Commission Outlines Proposed Changes to New York City Charter

Four Charter Revision Commission panelists, pictured above

Some important issues pertaining to campaign finance and redistricting in New York City were the subject of a recent meeting of the New York City Charter Revision Commission called by Mayor Bill de Blasio.

Four members of the New York City Charter Revision Commission met with media representatives, including News India Times,  at the Aug. 16 event which was hosted by the City University of New York’s Center of Community and Ethnic Media. It focused the likely proposed changes to the New York City Charter that will appear on ballots in November.

The panelists emphatically suggested that local media had an important role in the process—they would oversee outreach and information transmission to sections of the public who might not be informed about the new changes.

“We need media to help us get the message out,” each member affirmed.

The New York City Charter is functionally the Constitution of New York City, and any and all resolutional questions are binding changes.

Angela Fernandes, executive director of Mayor’s Office for Immigrant Affairs, and affiliated with the New York City Complaint Board, Marco Carrión of the NYC Community Affairs Unit, and former legislative director for the New York City Labor Council, Una Clarke, a former representative on the NYC City Council, and founder of Clarke and Associates (a political consultancy and education management firm), and Matt DeWalt, the executive director and counsel of the Commission as well as the assistant dean of the New York Law School, were the panel members in attendance.

The resolution mostly dealt with campaign finance, whose mandates included, according to a Commission report released to reporters in the room, a “decrease [of] contribution limits for candidates who choose to participate in the public financing program, a new formula for determining [public matching] funds to a ratio of 8  to 1 in public funds matched on the first $250 of eligible contributions for citywide offices, and to a ratio of 8 to 1 in public funds matched on the first $175 of eligible contributions for Borough President and the City Council offices.”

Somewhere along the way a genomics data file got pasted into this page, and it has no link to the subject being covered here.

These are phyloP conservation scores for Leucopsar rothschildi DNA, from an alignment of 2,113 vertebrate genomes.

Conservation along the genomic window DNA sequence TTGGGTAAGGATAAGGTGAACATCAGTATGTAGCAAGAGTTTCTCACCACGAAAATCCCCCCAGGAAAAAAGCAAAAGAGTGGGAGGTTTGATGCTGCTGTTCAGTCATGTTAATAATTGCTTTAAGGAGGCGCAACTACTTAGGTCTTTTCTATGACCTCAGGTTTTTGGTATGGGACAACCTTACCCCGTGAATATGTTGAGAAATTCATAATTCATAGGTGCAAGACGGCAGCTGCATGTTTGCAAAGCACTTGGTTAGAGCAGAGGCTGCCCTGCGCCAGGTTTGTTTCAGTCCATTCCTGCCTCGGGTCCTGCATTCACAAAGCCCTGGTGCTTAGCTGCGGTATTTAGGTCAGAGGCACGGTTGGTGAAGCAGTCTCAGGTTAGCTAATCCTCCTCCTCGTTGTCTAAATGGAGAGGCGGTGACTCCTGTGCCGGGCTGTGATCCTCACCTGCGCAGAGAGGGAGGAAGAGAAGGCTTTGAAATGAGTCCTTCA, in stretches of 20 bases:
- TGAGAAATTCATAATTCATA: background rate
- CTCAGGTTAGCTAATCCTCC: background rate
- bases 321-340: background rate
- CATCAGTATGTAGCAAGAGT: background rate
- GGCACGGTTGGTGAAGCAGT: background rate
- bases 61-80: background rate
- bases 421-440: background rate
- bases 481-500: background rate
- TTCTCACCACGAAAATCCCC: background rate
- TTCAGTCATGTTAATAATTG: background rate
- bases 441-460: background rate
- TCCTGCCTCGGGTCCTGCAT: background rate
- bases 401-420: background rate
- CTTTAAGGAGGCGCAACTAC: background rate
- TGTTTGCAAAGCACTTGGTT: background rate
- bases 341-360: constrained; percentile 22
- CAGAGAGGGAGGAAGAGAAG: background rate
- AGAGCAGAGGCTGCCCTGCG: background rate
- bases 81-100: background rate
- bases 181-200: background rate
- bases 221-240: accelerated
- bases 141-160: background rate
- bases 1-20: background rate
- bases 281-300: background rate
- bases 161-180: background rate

The legislative language would also make public funds available to qualifying candidates earlier in the election, according to DeWalt.

After being asked whether any of the public financing would go towards local and ethnic media coverage of  local elections, the Commission denied that their preliminary hearings had included any such discussion of provisions to such news outlets.

The revision would also set out a Civic Engagement Commission responsible for launching a citywide participatory budgeting program, providing technical assistance services, coordinate existing efforts through more City agencies, and support partnering with community-based organizations and institutions in the public and private sectors. Language access services would likely also be provided in large minority enclaves.

Finally, community boards (a large area of civic involvement), would now have term limits, and preclude community board members who had previously served for four consecutive terms from re-appointment before one full term out of office. The community boards reform would also prescribe “uniform categories of basic information [to be] included in all community board applications” and require all five Borough presidents to publish an annual report disclosing the number of open community board positions, information about current members, recruitment methods, and the evaluation criteria followed in the selection process.

The Commission did not answer how sufficient or “adequate” disclosure would be measured by community board members.

A redistricting process and ranked voting schemes to ensure participation and diversity from third parties and their supporters were ultimately deferred to the next legislative session of the City Council, and by extension, its panel.



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